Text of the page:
When lilacs last in the dooryard bloom’d,
And the great star early droop’d in the western sky in the night,
I mourn’d, and yet shall mourn with ever-returning spring.
Ever-returning spring, trinity sure to me you bring,
Lilac blooming perennial and drooping star in the west,
And thought of him I love.
O powerful western fallen star!
O shades of night—O moody, tearful night!
O great star disappear’d—O the black murk that hides the star!
O cruel hands that hold me powerless—O helpless soul of me!
O harsh surrounding cloud that will not free my soul.
In the dooryard fronting an old farm-house near the white-wash’d palings,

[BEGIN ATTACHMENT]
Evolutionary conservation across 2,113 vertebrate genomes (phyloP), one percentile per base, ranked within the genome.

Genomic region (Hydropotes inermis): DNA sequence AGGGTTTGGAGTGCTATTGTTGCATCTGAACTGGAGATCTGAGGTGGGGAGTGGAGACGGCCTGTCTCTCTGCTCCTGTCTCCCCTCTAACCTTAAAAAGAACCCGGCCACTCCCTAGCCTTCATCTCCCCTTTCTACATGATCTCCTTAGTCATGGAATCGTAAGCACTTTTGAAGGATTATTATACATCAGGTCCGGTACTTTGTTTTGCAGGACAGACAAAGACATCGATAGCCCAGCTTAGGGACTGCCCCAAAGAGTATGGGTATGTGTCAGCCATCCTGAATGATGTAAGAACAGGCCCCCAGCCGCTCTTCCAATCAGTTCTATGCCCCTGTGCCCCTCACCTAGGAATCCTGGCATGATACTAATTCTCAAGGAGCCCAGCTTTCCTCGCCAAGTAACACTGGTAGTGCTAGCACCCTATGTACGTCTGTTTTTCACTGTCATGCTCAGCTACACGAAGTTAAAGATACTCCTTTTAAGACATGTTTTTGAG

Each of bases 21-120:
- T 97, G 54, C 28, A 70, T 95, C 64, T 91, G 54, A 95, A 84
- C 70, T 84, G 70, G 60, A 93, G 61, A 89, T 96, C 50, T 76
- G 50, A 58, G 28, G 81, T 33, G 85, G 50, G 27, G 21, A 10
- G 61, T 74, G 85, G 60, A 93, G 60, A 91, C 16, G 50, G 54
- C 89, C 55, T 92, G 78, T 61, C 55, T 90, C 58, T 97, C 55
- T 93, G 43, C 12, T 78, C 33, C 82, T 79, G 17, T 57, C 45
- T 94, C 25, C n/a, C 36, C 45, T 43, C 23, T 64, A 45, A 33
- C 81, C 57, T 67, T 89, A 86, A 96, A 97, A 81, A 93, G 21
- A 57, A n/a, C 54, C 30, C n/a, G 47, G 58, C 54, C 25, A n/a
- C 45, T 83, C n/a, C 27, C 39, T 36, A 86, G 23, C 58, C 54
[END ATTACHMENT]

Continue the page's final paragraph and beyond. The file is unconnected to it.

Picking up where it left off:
Stands the lilac-bush tall-growing with heart-shaped leaves of rich green,
With many a pointed blossom rising delicate, with the perfume strong I love,
With every leaf a miracle—and from this bush in the dooryard,
With delicate-color’d blossoms and heart-shaped leaves of rich green,
A sprig with its flower I break.
In the swamp in secluded recesses,
A shy and hidden bird is warbling a song.
Solitary the thrush,
The hermit withdrawn to himself, avoiding the settlements,
Sings by himself a song.
Song of the bleeding throat,
Death’s outlet song of life, (for well dear brother I know,
If thou wast not granted to sing thou would’st surely die.)
Walt Whitman, 1865